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Canada defeats Brazil 33-0 in opener of women's rugby sevens

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TOKYO — Canada's quest for another medal in women's rugby sevens got off to a roaring start on Thursday as the Canadian squad routed Brazil 33-0 in the opening match of the group play stage for both teams.

Veteran captain Ghislaine Landry led a balanced scoring attack for the Canadians, making four out of five conversion attempts and adding a try for 13 points.

"I'm pretty happy with that first performance," Landry said.

"It's been such a build up ... We're just so happy to be on the field playing together."

Olympic rookie Keyara Wardley, who came in as a substitute for the second half, added 10 points on a pair of tries, while Charity Williams and Karen Paquin had a try each.

Canada was set to face Fiji on Thursday evening, then wrap up group play with a match against France on Friday morning.

The Canadian women, led by Landry, earned a bronze medal in the first Olympic appearance for rugby sevens at the Rio Games in 2016.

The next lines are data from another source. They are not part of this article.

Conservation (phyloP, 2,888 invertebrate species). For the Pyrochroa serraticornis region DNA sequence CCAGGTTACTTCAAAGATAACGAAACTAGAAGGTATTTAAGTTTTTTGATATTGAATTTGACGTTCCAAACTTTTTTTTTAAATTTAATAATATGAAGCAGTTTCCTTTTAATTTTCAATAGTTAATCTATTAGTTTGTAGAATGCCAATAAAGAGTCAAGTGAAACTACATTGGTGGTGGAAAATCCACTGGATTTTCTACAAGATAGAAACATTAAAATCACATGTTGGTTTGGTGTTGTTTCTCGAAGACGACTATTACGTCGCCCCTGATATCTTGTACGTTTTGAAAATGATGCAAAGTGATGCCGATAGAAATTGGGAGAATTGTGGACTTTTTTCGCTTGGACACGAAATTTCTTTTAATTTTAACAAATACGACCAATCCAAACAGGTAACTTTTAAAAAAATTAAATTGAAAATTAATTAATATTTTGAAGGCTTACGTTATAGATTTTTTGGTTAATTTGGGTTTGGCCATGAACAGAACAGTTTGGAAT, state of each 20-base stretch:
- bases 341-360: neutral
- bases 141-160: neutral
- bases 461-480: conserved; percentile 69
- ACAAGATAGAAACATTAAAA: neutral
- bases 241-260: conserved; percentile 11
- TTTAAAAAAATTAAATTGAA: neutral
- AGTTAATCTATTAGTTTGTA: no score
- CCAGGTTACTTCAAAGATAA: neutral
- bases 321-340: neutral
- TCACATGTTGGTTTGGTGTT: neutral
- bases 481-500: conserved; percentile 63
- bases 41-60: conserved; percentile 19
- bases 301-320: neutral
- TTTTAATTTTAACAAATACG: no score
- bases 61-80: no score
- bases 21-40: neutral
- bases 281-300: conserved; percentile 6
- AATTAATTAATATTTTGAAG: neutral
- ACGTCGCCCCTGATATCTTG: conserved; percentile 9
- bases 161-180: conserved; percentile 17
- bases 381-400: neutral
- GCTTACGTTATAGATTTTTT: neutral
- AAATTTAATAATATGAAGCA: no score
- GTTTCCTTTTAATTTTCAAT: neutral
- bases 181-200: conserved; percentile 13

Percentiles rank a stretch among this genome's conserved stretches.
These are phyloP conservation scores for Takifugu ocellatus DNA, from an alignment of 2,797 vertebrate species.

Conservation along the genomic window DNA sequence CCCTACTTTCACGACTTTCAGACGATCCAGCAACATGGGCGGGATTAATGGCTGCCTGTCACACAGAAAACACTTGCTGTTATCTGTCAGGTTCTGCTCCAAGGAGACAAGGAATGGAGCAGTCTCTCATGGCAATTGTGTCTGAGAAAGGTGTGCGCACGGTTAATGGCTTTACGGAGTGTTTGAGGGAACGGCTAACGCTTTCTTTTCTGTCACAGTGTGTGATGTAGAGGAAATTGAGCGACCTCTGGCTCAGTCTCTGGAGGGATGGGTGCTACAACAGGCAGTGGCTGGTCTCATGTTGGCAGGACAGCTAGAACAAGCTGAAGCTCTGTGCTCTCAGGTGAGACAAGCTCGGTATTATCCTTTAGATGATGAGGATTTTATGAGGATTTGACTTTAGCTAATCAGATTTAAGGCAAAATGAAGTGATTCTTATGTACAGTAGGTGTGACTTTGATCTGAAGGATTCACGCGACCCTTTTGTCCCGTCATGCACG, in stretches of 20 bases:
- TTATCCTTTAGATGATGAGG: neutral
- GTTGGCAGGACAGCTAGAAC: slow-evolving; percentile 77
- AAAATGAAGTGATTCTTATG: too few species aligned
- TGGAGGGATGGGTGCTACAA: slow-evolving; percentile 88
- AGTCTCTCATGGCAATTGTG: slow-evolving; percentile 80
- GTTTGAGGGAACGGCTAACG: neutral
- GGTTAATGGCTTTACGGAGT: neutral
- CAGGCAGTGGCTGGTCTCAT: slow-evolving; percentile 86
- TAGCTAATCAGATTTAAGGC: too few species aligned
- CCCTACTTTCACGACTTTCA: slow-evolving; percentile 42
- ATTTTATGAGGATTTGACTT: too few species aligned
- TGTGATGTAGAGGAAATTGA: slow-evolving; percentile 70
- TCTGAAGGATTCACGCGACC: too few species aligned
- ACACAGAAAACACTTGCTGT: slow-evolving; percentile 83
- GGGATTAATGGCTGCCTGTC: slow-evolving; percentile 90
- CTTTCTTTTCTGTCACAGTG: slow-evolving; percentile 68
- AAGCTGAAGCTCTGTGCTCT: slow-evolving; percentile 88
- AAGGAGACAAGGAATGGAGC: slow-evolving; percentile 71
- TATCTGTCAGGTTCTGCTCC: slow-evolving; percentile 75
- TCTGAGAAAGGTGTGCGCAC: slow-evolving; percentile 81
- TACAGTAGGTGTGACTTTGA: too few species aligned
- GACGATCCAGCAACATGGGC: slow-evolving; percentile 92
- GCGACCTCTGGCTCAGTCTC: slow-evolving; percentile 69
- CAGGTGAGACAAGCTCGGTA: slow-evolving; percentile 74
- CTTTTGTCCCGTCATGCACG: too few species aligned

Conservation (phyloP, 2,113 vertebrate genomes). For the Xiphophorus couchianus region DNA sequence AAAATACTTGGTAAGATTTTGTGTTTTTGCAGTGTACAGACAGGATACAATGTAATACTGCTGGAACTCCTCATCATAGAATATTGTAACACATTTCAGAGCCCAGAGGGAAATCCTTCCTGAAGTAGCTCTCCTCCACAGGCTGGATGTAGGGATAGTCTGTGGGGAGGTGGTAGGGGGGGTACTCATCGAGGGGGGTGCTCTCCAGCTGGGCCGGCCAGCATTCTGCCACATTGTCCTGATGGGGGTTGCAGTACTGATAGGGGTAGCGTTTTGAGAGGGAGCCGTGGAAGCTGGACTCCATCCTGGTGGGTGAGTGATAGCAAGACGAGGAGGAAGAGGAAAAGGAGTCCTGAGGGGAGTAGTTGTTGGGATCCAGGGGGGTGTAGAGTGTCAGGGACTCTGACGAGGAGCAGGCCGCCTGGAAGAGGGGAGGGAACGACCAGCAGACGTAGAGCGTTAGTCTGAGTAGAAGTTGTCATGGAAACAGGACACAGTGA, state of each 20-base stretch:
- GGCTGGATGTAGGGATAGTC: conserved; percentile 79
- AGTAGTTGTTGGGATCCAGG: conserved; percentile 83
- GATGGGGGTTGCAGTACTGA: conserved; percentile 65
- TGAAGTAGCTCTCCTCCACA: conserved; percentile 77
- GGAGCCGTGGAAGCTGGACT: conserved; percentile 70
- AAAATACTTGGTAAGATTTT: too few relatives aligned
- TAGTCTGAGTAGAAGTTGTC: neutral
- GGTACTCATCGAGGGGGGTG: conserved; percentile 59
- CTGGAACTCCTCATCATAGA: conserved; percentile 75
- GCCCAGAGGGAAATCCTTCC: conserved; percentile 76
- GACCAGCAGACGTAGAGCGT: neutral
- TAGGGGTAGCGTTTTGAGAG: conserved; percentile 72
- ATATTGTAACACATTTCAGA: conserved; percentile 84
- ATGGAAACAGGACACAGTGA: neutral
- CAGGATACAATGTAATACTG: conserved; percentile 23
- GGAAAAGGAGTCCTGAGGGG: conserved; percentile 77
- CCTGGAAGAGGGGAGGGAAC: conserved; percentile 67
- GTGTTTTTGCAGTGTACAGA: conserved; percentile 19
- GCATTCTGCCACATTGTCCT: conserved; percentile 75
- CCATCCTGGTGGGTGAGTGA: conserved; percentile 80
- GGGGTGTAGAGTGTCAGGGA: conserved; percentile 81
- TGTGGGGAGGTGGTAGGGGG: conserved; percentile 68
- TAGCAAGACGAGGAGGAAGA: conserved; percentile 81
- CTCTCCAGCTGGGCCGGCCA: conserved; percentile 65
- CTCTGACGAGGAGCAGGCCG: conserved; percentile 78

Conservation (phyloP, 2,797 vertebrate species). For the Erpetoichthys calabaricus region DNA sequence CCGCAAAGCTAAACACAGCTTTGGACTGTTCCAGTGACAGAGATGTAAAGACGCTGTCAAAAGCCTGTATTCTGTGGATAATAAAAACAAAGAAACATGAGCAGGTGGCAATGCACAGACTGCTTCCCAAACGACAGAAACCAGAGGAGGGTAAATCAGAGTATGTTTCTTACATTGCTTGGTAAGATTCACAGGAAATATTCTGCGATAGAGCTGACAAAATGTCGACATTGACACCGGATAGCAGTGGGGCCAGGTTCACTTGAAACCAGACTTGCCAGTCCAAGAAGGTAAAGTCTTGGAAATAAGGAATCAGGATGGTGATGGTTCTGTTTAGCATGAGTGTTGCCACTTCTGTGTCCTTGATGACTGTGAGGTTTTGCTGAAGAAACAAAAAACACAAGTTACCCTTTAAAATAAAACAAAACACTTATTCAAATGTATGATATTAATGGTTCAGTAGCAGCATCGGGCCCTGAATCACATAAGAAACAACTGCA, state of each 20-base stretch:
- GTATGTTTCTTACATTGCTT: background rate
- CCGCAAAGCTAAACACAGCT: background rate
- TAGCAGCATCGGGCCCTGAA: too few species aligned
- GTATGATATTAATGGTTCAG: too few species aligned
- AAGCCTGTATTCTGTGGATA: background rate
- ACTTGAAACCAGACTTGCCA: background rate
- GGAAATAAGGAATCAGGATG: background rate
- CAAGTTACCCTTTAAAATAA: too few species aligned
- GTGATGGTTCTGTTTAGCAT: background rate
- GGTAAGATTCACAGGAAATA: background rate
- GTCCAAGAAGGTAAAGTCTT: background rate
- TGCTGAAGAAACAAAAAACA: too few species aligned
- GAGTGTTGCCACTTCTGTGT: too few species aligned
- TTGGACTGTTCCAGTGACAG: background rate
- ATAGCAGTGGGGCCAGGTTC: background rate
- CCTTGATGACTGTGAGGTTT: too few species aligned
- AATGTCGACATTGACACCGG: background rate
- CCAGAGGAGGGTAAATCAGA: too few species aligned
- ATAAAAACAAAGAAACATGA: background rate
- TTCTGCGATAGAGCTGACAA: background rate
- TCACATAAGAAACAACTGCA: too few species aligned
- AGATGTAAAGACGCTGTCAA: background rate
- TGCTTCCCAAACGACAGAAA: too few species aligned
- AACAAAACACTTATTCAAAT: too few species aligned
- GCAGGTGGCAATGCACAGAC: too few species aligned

Both teams brought terrific energy to the pitch to start Thursday's opener, and the first half was a mostly even affair, with only Williams crossing the goal line. Landry's first successful conversion made it 7-0 Canada at halftime.

It was all Canada from there.

"At halftime we just talked about really going 100 per cent and I think you saw that in second half," said Landry.

Thursday marked a debut of sorts for Canada coach Mick Byrne, a 62-year-old Australian national with a diverse CV that includes rugby league, rugby union and Aussie Rules Football.

After the game, Landry had high praise for the new coach.

"You know he's one of the best rugby coaches in the world. His knowledge is second to none. So we were so fortunate that he was able to step in and help us get here and I think elevate our game," she said.

Byrne took over the Canadian women after John Tait stepped down in April in the wake of an independent review of a formal complaint by former and present players under Rugby Canada's harassment and bullying policy.

The review found that, while the conduct described in the players' complaint reflected the experiences of the athletes, it did not fall within the policy's definition of harassment or bullying.

Tait said the complaints were "all unfounded," but resigned as sevens head coach and women's high-performance director.

This report by The Canadian Press was first published July 28, 2021.

The Canadian Press

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